Phenotypic and discordant-monozygotic analyses of stress and perceived social support as antecedents to or sequelae of risk for depression

Coventry, William L., Medland, Sarah E., Wray, Naomi R., Thorsteinsson, Einar B., Heath, Andrew C. and Byrne, Brain (2009) Phenotypic and discordant-monozygotic analyses of stress and perceived social support as antecedents to or sequelae of risk for depression. Twin Research And Human Genetics, 12 5: 469-488. doi:10.1375/twin.12.5.469


Author Coventry, William L.
Medland, Sarah E.
Wray, Naomi R.
Thorsteinsson, Einar B.
Heath, Andrew C.
Byrne, Brain
Title Phenotypic and discordant-monozygotic analyses of stress and perceived social support as antecedents to or sequelae of risk for depression
Journal name Twin Research And Human Genetics   Check publisher's open access policy
ISSN 1832-4274
1839-2628
Publication date 2009
Year available 2009
Sub-type Article (original research)
DOI 10.1375/twin.12.5.469
Open Access Status
Volume 12
Issue 5
Start page 469
End page 488
Total pages 20
Place of publication Cambridge, United Kingdom
Publisher Cambridge University Press
Collection year 2009
Language eng
Formatted abstract
The associations between social support and depression, and between stress and depression have been the subject of considerable research, and although this has included longitudinal designs, these have rarely controlled for genetic effects that mediate these associations. The sample comprised 7,356 female and 4,882 male participants aged 18-95 from the Australian NHMRC Twin Registry (ATR). Of these, between 100 and 324 female pairs and between 41 and 169 male pairs, depending on the measure, were monozygotic (MZ) pairs discordant for depression. We use the co-twin control design in combination with prospective analyses to explore the association between a composite of predictors (perceived social support, stress, and support × stress) and depression. With familial effects included, both perceived support and stress were antecedents to, and sequelae of, depression, but no stress-buffering occurred. With familial effects controlled, stress was a sequela of a prior depressive episode, and neither lack of support nor stress were antecedents to depression, though their interaction approached significance for males. The male twin who later became depressed had previously reported lower perceived support in the face of multiple stressors compared to his co-twin who did not become depressed. We show that associations commonly observed with prospective designs are partly due to familial factors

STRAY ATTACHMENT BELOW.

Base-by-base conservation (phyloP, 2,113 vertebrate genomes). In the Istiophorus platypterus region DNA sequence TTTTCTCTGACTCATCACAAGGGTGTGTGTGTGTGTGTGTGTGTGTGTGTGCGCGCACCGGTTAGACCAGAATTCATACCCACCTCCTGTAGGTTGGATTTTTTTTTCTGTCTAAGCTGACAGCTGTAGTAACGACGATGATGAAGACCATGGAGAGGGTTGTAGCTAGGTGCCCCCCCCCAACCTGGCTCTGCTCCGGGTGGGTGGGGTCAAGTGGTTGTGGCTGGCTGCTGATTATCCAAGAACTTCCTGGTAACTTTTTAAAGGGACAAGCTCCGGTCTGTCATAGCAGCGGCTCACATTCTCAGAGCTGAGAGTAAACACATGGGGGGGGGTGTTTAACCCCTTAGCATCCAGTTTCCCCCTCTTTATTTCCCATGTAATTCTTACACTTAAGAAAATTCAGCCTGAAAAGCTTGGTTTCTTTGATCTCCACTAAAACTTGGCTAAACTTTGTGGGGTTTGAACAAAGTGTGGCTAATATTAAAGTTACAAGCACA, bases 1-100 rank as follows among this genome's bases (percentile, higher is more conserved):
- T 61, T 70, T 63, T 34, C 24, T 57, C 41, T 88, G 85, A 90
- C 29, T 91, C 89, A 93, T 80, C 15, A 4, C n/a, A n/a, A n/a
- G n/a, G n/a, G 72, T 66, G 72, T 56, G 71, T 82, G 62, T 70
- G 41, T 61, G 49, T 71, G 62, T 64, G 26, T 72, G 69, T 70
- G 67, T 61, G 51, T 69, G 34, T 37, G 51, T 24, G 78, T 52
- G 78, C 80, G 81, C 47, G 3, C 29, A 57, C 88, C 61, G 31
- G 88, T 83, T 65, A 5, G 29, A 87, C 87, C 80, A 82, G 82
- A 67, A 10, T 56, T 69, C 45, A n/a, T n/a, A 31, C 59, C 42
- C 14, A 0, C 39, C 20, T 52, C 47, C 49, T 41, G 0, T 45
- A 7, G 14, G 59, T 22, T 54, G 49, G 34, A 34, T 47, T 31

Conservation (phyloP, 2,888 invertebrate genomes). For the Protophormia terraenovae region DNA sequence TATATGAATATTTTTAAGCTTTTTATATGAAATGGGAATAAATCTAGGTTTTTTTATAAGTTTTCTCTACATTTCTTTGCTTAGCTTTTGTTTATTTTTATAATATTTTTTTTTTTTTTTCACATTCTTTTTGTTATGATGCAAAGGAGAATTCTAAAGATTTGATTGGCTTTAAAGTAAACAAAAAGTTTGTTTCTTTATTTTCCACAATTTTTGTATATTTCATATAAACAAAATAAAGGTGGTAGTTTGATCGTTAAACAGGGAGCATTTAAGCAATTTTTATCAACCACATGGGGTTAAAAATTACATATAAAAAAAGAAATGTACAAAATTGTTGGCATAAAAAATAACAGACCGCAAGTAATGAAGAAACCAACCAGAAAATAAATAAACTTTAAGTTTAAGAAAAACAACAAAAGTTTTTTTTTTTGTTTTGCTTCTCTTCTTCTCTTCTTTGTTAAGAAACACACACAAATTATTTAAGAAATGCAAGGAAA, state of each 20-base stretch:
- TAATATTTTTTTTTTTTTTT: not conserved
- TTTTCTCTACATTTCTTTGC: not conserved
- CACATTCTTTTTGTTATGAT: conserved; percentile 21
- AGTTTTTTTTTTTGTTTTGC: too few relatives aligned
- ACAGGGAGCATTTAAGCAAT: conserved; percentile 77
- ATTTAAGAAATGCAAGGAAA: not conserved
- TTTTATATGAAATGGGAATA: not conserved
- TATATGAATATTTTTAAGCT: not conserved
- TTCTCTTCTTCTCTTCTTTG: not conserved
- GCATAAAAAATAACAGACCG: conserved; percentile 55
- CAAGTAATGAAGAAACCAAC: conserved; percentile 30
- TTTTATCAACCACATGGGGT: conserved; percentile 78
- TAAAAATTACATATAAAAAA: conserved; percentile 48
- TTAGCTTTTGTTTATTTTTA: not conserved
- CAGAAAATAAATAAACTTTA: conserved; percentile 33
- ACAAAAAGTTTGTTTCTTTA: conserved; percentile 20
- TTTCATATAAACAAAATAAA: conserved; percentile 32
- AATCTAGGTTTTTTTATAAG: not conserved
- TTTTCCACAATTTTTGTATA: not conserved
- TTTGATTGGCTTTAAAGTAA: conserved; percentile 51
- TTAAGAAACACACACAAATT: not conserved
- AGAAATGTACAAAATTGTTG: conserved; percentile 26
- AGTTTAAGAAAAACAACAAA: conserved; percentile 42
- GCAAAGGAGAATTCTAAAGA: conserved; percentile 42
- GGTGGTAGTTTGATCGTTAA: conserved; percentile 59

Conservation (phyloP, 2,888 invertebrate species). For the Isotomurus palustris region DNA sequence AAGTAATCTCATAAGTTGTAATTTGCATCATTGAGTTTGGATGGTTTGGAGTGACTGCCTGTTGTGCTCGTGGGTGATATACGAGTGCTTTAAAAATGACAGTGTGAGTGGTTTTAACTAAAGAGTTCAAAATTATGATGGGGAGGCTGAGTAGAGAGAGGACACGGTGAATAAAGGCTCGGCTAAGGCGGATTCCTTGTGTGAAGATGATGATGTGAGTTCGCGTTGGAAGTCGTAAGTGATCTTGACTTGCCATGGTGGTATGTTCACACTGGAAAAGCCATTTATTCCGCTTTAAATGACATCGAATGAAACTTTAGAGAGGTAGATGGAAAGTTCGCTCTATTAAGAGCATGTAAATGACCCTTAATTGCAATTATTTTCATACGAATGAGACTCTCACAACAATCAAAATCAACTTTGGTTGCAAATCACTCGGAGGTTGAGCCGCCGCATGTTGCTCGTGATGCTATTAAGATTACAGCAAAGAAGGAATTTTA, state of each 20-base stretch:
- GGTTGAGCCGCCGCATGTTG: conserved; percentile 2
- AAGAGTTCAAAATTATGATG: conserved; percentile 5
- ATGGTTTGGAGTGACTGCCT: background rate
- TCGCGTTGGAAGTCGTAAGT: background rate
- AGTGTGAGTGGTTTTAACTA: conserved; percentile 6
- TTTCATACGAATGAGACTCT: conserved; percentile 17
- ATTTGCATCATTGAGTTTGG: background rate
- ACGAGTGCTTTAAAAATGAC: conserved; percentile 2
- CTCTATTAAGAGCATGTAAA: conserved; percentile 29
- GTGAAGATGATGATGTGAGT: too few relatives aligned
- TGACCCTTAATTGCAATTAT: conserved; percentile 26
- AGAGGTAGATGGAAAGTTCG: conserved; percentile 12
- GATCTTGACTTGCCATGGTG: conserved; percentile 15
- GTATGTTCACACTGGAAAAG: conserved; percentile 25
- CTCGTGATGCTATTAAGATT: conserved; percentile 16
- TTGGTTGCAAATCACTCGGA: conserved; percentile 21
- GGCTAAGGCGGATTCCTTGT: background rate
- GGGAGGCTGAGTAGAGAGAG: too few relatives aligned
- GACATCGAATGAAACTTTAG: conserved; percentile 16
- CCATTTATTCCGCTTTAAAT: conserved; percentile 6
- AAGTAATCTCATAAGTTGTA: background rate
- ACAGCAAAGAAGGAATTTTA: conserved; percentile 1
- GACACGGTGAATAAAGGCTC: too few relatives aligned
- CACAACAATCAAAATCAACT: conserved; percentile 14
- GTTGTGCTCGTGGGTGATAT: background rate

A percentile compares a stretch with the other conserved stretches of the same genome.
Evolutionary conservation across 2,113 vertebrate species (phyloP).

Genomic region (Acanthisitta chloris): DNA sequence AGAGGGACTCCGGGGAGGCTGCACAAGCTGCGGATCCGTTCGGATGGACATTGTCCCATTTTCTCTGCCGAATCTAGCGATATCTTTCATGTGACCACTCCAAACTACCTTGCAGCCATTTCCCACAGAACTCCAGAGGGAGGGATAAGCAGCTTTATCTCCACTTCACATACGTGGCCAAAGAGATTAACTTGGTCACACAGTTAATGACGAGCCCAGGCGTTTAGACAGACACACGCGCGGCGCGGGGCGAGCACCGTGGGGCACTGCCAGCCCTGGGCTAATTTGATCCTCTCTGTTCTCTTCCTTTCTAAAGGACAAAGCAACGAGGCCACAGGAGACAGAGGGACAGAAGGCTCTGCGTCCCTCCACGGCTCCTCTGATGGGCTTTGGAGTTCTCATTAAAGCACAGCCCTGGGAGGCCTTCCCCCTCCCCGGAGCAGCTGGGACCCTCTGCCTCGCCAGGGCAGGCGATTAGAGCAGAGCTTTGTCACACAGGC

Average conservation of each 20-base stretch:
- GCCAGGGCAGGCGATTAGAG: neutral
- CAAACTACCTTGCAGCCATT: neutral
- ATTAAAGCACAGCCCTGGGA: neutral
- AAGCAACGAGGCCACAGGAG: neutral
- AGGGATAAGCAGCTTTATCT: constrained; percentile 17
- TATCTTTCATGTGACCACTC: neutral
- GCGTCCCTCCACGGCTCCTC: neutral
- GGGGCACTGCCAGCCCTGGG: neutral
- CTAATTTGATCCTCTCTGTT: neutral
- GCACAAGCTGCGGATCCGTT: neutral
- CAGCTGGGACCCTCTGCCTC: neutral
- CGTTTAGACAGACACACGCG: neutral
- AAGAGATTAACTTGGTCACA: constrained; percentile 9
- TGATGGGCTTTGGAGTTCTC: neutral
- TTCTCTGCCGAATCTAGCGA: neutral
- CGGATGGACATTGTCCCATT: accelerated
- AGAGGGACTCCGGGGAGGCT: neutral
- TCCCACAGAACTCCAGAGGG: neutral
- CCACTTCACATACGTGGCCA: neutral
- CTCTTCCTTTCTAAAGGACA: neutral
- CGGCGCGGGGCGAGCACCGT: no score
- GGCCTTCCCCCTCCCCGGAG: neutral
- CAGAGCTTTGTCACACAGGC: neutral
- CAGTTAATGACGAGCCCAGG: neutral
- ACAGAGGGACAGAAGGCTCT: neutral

Keyword Depression
Discordant
Life Events
Monozygotic twin
Social support
Stress
Q-Index Code C1
Q-Index Status Provisional Code
Institutional Status Non-UQ
Additional Notes For ERA

Document type: Journal Article
Sub-type: Article (original research)
Collection: Queensland Brain Institute Publications
 
Versions
Version Filter Type
Citation counts: TR Web of Science Citation Count  Cited 1 times in Thomson Reuters Web of Science Article | Citations
Scopus Citation Count Cited 2 times in Scopus Article | Citations
Google Scholar Search Google Scholar
Created: Thu, 23 Oct 2014, 17:12:57 EST by Debra McMurtrie on behalf of Queensland Brain Institute